One of the strengths of the study was that it had “two types of controls, which provided a comparison of representative air toxics in neighborhoods of those children with and without ASD,” Talbott says.

For each family, the team used the National Air Toxics Assessment (NATA) to estimate the exposure to 30 pollutants known to cause endocrine disruption or neurodevelopmental issues. NATA is the Environmental Protection Agency’s (EPA) ongoing comprehensive evaluation of air toxics in the US, most recently conducted in 2005.

Styrene and chromium

Based on the child’s exposure to concentrations of air toxics during the mother’s pregnancy and the first two years of life, the researchers note that children who fell into higher exposure groups to styrene and chromium were at a 1.4- to two-fold greater risk of ASD, after accounting for the age of the mother, maternal cigarette smoking, race, and education.

Other NATA compounds associated with increased risk included cyanide, methylene chloride, methanol, and arsenic. As these compounds often are found in combination with each other, further study is needed.

Styrene is used in the production of plastics and paints, but also is one of the products of combustion when burning gasoline in vehicles. Chromium is a heavy metal, and air pollution containing it typically is the result of industrial processes and the hardening of steel, but it also can come from power plants. Cyanide, methylene chloride, methanol, and arsenic are all used in a number of industries or can be found in vehicle exhaust.

“Our results add to the growing body of evidence linking environmental exposures, such as air pollution, to ASD,” Talbott says. “The next step will be confirming our findings with studies that measure the specific exposure to air pollutants at an individual level to verify these EPA-modeled estimates.”

Source: University of Pittsburgh

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Scientists are skeptical of ‘brain games’ for older adults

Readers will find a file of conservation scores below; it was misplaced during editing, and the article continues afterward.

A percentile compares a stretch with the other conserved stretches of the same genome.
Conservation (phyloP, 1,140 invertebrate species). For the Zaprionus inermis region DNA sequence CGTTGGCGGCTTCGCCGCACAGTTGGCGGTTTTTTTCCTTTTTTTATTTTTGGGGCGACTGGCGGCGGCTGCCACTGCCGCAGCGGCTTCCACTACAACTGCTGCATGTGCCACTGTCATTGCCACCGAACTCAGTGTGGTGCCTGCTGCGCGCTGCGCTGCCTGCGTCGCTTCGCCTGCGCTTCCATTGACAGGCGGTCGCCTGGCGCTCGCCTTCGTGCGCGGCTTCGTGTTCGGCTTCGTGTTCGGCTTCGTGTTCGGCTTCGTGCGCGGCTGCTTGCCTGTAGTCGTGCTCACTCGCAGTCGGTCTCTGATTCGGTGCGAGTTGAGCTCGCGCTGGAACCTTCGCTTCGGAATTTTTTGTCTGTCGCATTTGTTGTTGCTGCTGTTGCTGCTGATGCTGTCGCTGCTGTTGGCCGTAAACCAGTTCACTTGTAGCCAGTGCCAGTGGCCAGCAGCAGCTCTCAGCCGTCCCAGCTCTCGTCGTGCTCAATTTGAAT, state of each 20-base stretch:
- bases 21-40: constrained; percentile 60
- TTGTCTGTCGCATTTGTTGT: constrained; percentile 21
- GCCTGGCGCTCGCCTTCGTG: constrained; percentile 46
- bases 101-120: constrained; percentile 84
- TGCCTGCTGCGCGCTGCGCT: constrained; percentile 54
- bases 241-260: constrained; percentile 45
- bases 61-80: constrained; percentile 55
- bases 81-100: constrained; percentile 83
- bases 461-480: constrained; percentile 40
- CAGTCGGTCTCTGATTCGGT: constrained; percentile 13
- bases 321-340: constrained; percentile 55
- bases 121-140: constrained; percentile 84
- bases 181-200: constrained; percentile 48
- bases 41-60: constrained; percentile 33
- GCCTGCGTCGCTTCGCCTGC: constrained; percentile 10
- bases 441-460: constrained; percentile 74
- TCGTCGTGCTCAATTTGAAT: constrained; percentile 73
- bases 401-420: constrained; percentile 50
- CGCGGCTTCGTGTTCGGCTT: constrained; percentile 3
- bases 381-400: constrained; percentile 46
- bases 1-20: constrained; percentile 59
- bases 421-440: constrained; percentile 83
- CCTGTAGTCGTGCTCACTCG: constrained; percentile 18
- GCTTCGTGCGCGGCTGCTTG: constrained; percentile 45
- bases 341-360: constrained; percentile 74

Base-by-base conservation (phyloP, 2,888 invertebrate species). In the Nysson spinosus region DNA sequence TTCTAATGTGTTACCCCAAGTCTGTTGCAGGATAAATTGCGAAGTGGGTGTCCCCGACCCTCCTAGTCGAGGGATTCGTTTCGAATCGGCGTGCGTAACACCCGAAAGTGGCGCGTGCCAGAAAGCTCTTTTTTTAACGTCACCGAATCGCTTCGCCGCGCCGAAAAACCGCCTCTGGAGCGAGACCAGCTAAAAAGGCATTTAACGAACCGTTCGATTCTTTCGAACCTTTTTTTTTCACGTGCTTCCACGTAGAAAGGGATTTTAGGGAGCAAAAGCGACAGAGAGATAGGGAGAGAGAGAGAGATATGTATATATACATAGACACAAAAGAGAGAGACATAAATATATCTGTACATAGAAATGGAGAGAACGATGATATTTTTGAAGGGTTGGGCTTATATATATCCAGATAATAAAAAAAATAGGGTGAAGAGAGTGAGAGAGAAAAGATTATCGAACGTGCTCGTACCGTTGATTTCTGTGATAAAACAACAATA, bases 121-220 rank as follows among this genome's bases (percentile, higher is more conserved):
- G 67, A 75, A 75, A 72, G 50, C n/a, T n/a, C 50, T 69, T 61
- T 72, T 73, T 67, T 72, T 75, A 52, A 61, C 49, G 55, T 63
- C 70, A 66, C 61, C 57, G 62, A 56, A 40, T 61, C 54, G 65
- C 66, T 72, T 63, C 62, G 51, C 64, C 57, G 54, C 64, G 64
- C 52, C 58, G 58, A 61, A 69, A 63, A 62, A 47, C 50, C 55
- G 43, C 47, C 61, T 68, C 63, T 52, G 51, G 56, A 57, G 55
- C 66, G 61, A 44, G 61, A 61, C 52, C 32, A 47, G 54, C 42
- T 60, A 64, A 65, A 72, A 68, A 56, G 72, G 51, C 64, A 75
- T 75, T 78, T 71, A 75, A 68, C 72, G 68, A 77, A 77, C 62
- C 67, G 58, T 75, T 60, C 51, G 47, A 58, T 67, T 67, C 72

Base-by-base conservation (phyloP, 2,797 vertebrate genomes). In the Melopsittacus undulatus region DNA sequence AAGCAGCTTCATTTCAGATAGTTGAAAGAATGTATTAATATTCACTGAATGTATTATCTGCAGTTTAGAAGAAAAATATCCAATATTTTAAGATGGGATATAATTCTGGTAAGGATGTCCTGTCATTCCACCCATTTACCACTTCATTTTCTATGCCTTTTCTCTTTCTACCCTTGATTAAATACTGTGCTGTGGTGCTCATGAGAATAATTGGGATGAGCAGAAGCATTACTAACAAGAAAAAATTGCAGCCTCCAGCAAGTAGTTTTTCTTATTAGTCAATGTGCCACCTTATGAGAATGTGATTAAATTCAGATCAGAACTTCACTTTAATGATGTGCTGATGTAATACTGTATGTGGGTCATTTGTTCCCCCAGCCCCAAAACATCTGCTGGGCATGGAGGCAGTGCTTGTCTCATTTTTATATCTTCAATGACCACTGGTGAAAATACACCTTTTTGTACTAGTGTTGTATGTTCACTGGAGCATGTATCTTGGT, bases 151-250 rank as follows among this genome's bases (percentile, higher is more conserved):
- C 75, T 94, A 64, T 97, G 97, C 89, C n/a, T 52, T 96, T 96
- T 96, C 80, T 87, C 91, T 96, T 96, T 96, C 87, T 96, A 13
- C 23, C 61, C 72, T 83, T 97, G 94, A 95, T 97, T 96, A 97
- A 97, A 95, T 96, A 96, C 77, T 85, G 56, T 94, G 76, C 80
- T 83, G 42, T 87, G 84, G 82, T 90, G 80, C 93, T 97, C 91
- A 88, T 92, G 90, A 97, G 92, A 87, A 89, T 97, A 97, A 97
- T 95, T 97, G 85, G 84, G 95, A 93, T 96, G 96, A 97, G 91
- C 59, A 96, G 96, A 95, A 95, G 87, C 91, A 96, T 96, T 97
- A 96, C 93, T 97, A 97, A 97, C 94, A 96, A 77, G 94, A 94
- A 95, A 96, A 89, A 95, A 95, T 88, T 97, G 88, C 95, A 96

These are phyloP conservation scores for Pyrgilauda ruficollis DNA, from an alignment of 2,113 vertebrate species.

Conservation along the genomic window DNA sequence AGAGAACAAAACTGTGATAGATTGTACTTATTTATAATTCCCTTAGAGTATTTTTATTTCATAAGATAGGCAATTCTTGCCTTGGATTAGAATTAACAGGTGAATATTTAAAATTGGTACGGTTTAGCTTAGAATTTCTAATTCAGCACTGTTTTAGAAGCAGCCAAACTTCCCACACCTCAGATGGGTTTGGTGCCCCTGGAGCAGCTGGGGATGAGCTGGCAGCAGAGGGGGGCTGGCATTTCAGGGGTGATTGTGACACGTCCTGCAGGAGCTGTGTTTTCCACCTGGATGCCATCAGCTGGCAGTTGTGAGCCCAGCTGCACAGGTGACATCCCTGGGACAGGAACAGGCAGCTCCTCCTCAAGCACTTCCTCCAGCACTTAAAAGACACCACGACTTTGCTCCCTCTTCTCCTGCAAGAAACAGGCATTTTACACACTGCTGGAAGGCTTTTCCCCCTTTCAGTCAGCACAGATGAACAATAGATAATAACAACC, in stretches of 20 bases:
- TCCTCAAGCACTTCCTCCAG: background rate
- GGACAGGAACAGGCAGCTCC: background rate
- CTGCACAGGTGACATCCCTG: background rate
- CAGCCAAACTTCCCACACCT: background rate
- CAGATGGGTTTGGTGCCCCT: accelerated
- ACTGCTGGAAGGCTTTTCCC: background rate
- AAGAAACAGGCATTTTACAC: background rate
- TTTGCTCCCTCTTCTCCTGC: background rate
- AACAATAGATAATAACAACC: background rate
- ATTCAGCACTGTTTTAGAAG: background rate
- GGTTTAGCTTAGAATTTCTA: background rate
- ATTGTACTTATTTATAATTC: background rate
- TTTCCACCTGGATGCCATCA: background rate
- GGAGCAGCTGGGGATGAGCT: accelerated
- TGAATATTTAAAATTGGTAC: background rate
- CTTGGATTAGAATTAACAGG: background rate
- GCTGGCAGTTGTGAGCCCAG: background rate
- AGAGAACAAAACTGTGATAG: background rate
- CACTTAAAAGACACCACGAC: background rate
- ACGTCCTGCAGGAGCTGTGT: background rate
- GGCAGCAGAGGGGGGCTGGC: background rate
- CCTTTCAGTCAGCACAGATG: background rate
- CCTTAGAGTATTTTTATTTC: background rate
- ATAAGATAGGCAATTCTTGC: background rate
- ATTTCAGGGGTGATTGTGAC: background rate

Wed, 10/22/2014 - 10:56

Nearly 70 scientists have issued a statement saying they’re skeptical about claims that computer-based “brain games” actually help older adults sharpen their mental powers.

Laura Carstensen, a Stanford University psychology professor and the director of the Center for Longevity, says that as baby boomers enter their golden years, commercial companies are all too often promising quick fixes for cognition problems through products that are unlikely to produce broad improvements in everyday functioning.

“It is customary for advertising to highlight the benefits and overstate potential advantages of their products,” she says. “But in the case of brain games, companies also assert that the products are based on solid scientific evidence developed by cognitive scientists and neuroscientists.

“So we felt compelled to issue a statement directly to the public.”

One problem is that while brain games may target very specific cognitive abilities, there is very little evidence that improvements transfer to more complex skills that really matter, like thinking, problem solving and planning, according to the scholars.

No magic bullet

While it is true that the human mind is malleable throughout a lifetime, improvement on a single task—like playing computer-based brain games—does not imply a general, all-around and deeper improvement in cognition beyond performing better on just a particular game.

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“Often, the cited research is only tangentially related to the scientific claims of the company, and to the games they sell,” says Carstensen.

Agreeing with this view were the experts who signed the Stanford-Planck consensus statement, which reads in part:

“We object to the claim that brain games offer consumers a scientifically grounded avenue to reduce or reverse cognitive decline when there is no compelling scientific evidence to date that they do. . . . The promise of a magic bullet detracts from the best evidence to date, which is that cognitive health in old age reflects the long-term effects of healthy, engaged lifestyles.”

Lifestyle matters more

As the researchers point out, the time spent on computer games takes away from other activities like reading, socializing, gardening, and exercising that may benefit cognitive functions.

“When researchers follow people across their lives, they find that those who live cognitively active, socially connected lives and maintain healthy lifestyles are less likely to suffer debilitating illness and early cognitive decline,” as the statement describes it.

“In psychology,” the scientists note, “it is good scientific practice to combine information provided by many tasks to generate an overall index representing a given ability.”

The same standards should be applied to the brain game industry, the experts maintain. But this has not been the case, they add.

“To date, there is little evidence that playing brain games improves underlying broad cognitive abilities, or that it enables one to better navigate a complex realm of everyday life,” the participants state.